It’s a common misconception that human trafficking in the U.S. involves strangers kidnapping young women and taking them overseas to sell them into sex slavery. Well, that does happen but that’s not the typical story.
Most often the young teen fall in love with a much older sweet-talking boyfriend who gives them the love that they never received at home. The man will prey on this vulnerability to make some money and the girl capitulates in order to continue the affection that had been given to her. Then before she know it she finds that her boyfriend has many other “girlfriends” whom he pits her against. Then she is turning to drugs to cope (typically offered by the pimp) and is getting arrested for prostitution and possession.
The worst part of this, I’d say, is that she has no way out of this lifestyle. Some do, most often by pimping out other girls until they can afford to leave. Which is just astounding. Even more disturbing, there is a growing trend for opioid addicted mothers to pimp out their kids for drug money.
I mention all this because I skipped the 2nd round of victim advocate training for women involved in sex trafficking. The main reason for that was that I was sick but afterwards I was surprised that did not regret not going.
I am a little relieved, to be honest. I remember after the first training being annoyed/upset by the church volunteers. I wrote a post about Christian exploitation Upon further reflection, I think I was disturbed about what I perceived to be church volunteers’ focus on morality.
Any decent person would be appalled at predators luring 13 year old girls into a life of drug addiction and prostitution. But what came across to me, upon further reflection, is that both the trainer and the church lady volunteers in discussion presented an image of what a respectable life would look like. This would include a middle-class lifestyle in a nuclear family in the suburbs and I had the sense that they’d project this idealist vision onto the girls.
Now, my brain has presented an objection to their (supposed) thoughts on the matter. Please note, this does not apply to these teen girls that the organization is trying to help, as clearly these girls are victims, but the whole thing made me ask myself the question:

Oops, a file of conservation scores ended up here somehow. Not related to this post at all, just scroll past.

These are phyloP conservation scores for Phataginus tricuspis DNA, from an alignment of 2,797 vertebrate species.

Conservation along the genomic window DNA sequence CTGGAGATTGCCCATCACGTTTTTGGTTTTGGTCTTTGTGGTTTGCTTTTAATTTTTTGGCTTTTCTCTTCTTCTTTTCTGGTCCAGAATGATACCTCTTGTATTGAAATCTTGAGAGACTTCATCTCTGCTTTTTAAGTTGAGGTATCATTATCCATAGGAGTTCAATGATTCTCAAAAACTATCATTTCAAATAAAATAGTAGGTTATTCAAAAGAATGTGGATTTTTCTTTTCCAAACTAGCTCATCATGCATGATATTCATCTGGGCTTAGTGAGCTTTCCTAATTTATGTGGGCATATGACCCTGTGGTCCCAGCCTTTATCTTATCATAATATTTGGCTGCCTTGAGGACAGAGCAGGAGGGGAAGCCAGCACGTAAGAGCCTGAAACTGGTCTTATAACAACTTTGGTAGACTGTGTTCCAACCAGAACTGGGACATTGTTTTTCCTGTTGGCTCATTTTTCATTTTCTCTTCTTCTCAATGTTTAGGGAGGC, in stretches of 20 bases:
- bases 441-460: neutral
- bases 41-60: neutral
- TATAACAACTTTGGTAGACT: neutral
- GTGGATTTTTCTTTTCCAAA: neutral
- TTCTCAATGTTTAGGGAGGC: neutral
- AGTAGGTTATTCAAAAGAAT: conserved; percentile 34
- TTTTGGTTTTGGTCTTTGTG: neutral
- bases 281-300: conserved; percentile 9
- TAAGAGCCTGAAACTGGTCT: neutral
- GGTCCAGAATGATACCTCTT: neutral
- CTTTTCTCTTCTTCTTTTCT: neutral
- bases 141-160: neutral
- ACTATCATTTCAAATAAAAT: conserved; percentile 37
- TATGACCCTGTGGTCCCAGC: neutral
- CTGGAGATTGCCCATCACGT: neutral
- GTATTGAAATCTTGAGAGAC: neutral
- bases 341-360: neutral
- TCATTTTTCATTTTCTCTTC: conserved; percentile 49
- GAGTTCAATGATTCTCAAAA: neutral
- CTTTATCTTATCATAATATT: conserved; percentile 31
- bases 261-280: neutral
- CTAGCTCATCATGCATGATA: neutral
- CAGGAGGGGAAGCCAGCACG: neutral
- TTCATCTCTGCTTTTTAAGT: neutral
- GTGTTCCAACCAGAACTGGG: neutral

Is prostitution wrong and should it be a crime?
What made me question this was hearing that these girls kept getting arrested and going to jail for prostitution.
This, as many many other issues, have to be processed through my new non-religious brain. Thinking through things and not just taking on the opinions of so-called spiritual authority.
So, in my Christian brain I would have thought well, sex is sacred and women who sell their bodies are essentially selling their souls and defiling themselves. And men who pay for sex are perverts who are giving themselves over to lust.
Being in a situation where I have to challenge my previous thinking is unsettling, but necessary. My old way of thinking was too narrow and does not fit me anymore.
I have decided that I don’t like prostitution. In that, I think it puts women in situations where they are vulnerable. I imagine the women having to have sex with people they are not attracted to, which is pretty upsetting in itself, or even worse being in situations where they are likely to get sexually assaulted. And of course, there is the issue of disease and potential pregnancy.
At the same time I have heard of women who genuinely enjoy sex work. Because they like the “power” it brings, or they really like sex and have a higher libido, or they just appreciate the good money. These are things I don’t generally consider because I think (though don’t know) that it’s very easy for women to be taken advantage of and abused in this field and so, in my mind, I feel very angry for women in these situations.
I wonder if perhaps these things were legal and destigmatized this might have a positive affect in reducing crime and that safety regulations might help women who are already doing this type of work. I think that the morality police will prevent this from happening, which I believe makes sex work more dangerous.
As a society, I think if we recognized women as sexual beings in their own right (not as temptresses for men), respected their autonomy and stopped being so prudish about sex in general we’d be way better off for it.
Additionally, I have to wonder if it were legal and not a stigma to pay for sex then maybe incels (involuntary celibate men) would stop killing women.